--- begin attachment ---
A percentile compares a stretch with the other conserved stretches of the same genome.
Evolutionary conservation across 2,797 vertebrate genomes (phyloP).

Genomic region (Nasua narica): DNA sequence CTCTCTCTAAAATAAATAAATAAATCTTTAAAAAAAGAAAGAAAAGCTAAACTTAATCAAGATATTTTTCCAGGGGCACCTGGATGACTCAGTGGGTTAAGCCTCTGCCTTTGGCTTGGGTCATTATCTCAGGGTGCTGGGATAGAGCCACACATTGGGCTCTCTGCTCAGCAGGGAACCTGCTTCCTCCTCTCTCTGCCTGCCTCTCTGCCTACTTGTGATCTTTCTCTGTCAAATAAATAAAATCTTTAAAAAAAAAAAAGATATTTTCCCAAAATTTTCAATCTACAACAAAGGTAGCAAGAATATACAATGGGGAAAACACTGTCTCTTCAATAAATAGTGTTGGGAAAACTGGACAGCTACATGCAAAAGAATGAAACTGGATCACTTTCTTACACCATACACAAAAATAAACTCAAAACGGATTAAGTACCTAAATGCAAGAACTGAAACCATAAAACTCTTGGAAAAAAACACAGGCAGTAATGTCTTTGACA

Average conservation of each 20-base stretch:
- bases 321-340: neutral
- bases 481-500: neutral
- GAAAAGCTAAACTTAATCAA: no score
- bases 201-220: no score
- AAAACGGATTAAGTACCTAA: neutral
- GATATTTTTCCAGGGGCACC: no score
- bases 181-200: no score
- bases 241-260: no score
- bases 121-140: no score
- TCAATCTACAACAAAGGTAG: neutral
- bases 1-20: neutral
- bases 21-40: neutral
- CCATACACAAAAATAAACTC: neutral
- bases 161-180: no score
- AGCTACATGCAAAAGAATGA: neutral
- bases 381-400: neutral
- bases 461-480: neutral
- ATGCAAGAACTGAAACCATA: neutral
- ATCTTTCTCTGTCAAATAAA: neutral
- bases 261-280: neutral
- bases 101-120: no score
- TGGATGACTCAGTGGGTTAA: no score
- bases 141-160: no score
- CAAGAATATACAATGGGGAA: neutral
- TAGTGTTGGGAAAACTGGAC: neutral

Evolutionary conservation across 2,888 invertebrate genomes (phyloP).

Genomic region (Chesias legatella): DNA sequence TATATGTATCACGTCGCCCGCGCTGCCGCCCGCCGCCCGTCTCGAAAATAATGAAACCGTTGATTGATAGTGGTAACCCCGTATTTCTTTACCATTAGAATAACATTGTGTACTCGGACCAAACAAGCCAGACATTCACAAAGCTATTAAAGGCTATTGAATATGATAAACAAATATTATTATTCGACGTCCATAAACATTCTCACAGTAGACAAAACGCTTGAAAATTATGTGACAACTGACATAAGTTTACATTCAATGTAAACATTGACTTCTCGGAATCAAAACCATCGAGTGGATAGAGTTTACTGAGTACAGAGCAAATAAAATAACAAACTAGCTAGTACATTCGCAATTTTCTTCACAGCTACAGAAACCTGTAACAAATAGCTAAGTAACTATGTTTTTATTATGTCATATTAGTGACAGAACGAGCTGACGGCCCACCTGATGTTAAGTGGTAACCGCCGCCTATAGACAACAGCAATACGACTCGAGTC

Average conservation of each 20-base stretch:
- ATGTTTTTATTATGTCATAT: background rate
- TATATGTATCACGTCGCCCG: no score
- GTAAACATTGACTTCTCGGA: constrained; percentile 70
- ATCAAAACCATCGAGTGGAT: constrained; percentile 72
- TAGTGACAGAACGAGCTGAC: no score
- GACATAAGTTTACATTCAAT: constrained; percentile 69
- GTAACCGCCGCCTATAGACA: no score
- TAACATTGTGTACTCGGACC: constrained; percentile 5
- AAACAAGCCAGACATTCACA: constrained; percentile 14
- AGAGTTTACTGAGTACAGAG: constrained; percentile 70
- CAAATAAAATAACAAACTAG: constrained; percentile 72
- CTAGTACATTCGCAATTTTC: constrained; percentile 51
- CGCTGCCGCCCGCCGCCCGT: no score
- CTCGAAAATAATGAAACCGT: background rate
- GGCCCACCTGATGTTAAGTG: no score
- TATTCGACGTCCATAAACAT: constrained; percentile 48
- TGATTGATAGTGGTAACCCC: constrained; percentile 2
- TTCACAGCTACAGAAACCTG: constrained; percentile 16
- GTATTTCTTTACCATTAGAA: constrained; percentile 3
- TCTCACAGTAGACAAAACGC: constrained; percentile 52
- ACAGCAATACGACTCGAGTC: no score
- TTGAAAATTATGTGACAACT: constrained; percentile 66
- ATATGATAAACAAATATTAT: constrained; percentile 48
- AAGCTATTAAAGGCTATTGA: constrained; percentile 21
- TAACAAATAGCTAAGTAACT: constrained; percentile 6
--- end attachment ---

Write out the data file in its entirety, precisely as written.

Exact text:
A percentile compares a stretch with the other conserved stretches of the same genome.
Evolutionary conservation across 2,797 vertebrate genomes (phyloP).

Genomic region (Nasua narica): DNA sequence CTCTCTCTAAAATAAATAAATAAATCTTTAAAAAAAGAAAGAAAAGCTAAACTTAATCAAGATATTTTTCCAGGGGCACCTGGATGACTCAGTGGGTTAAGCCTCTGCCTTTGGCTTGGGTCATTATCTCAGGGTGCTGGGATAGAGCCACACATTGGGCTCTCTGCTCAGCAGGGAACCTGCTTCCTCCTCTCTCTGCCTGCCTCTCTGCCTACTTGTGATCTTTCTCTGTCAAATAAATAAAATCTTTAAAAAAAAAAAAGATATTTTCCCAAAATTTTCAATCTACAACAAAGGTAGCAAGAATATACAATGGGGAAAACACTGTCTCTTCAATAAATAGTGTTGGGAAAACTGGACAGCTACATGCAAAAGAATGAAACTGGATCACTTTCTTACACCATACACAAAAATAAACTCAAAACGGATTAAGTACCTAAATGCAAGAACTGAAACCATAAAACTCTTGGAAAAAAACACAGGCAGTAATGTCTTTGACA

Average conservation of each 20-base stretch:
- bases 321-340: neutral
- bases 481-500: neutral
- GAAAAGCTAAACTTAATCAA: no score
- bases 201-220: no score
- AAAACGGATTAAGTACCTAA: neutral
- GATATTTTTCCAGGGGCACC: no score
- bases 181-200: no score
- bases 241-260: no score
- bases 121-140: no score
- TCAATCTACAACAAAGGTAG: neutral
- bases 1-20: neutral
- bases 21-40: neutral
- CCATACACAAAAATAAACTC: neutral
- bases 161-180: no score
- AGCTACATGCAAAAGAATGA: neutral
- bases 381-400: neutral
- bases 461-480: neutral
- ATGCAAGAACTGAAACCATA: neutral
- ATCTTTCTCTGTCAAATAAA: neutral
- bases 261-280: neutral
- bases 101-120: no score
- TGGATGACTCAGTGGGTTAA: no score
- bases 141-160: no score
- CAAGAATATACAATGGGGAA: neutral
- TAGTGTTGGGAAAACTGGAC: neutral

Evolutionary conservation across 2,888 invertebrate genomes (phyloP).

Genomic region (Chesias legatella): DNA sequence TATATGTATCACGTCGCCCGCGCTGCCGCCCGCCGCCCGTCTCGAAAATAATGAAACCGTTGATTGATAGTGGTAACCCCGTATTTCTTTACCATTAGAATAACATTGTGTACTCGGACCAAACAAGCCAGACATTCACAAAGCTATTAAAGGCTATTGAATATGATAAACAAATATTATTATTCGACGTCCATAAACATTCTCACAGTAGACAAAACGCTTGAAAATTATGTGACAACTGACATAAGTTTACATTCAATGTAAACATTGACTTCTCGGAATCAAAACCATCGAGTGGATAGAGTTTACTGAGTACAGAGCAAATAAAATAACAAACTAGCTAGTACATTCGCAATTTTCTTCACAGCTACAGAAACCTGTAACAAATAGCTAAGTAACTATGTTTTTATTATGTCATATTAGTGACAGAACGAGCTGACGGCCCACCTGATGTTAAGTGGTAACCGCCGCCTATAGACAACAGCAATACGACTCGAGTC

Average conservation of each 20-base stretch:
- ATGTTTTTATTATGTCATAT: background rate
- TATATGTATCACGTCGCCCG: no score
- GTAAACATTGACTTCTCGGA: constrained; percentile 70
- ATCAAAACCATCGAGTGGAT: constrained; percentile 72
- TAGTGACAGAACGAGCTGAC: no score
- GACATAAGTTTACATTCAAT: constrained; percentile 69
- GTAACCGCCGCCTATAGACA: no score
- TAACATTGTGTACTCGGACC: constrained; percentile 5
- AAACAAGCCAGACATTCACA: constrained; percentile 14
- AGAGTTTACTGAGTACAGAG: constrained; percentile 70
- CAAATAAAATAACAAACTAG: constrained; percentile 72
- CTAGTACATTCGCAATTTTC: constrained; percentile 51
- CGCTGCCGCCCGCCGCCCGT: no score
- CTCGAAAATAATGAAACCGT: background rate
- GGCCCACCTGATGTTAAGTG: no score
- TATTCGACGTCCATAAACAT: constrained; percentile 48
- TGATTGATAGTGGTAACCCC: constrained; percentile 2
- TTCACAGCTACAGAAACCTG: constrained; percentile 16
- GTATTTCTTTACCATTAGAA: constrained; percentile 3
- TCTCACAGTAGACAAAACGC: constrained; percentile 52
- ACAGCAATACGACTCGAGTC: no score
- TTGAAAATTATGTGACAACT: constrained; percentile 66
- ATATGATAAACAAATATTAT: constrained; percentile 48
- AAGCTATTAAAGGCTATTGA: constrained; percentile 21
- TAACAAATAGCTAAGTAACT: constrained; percentile 6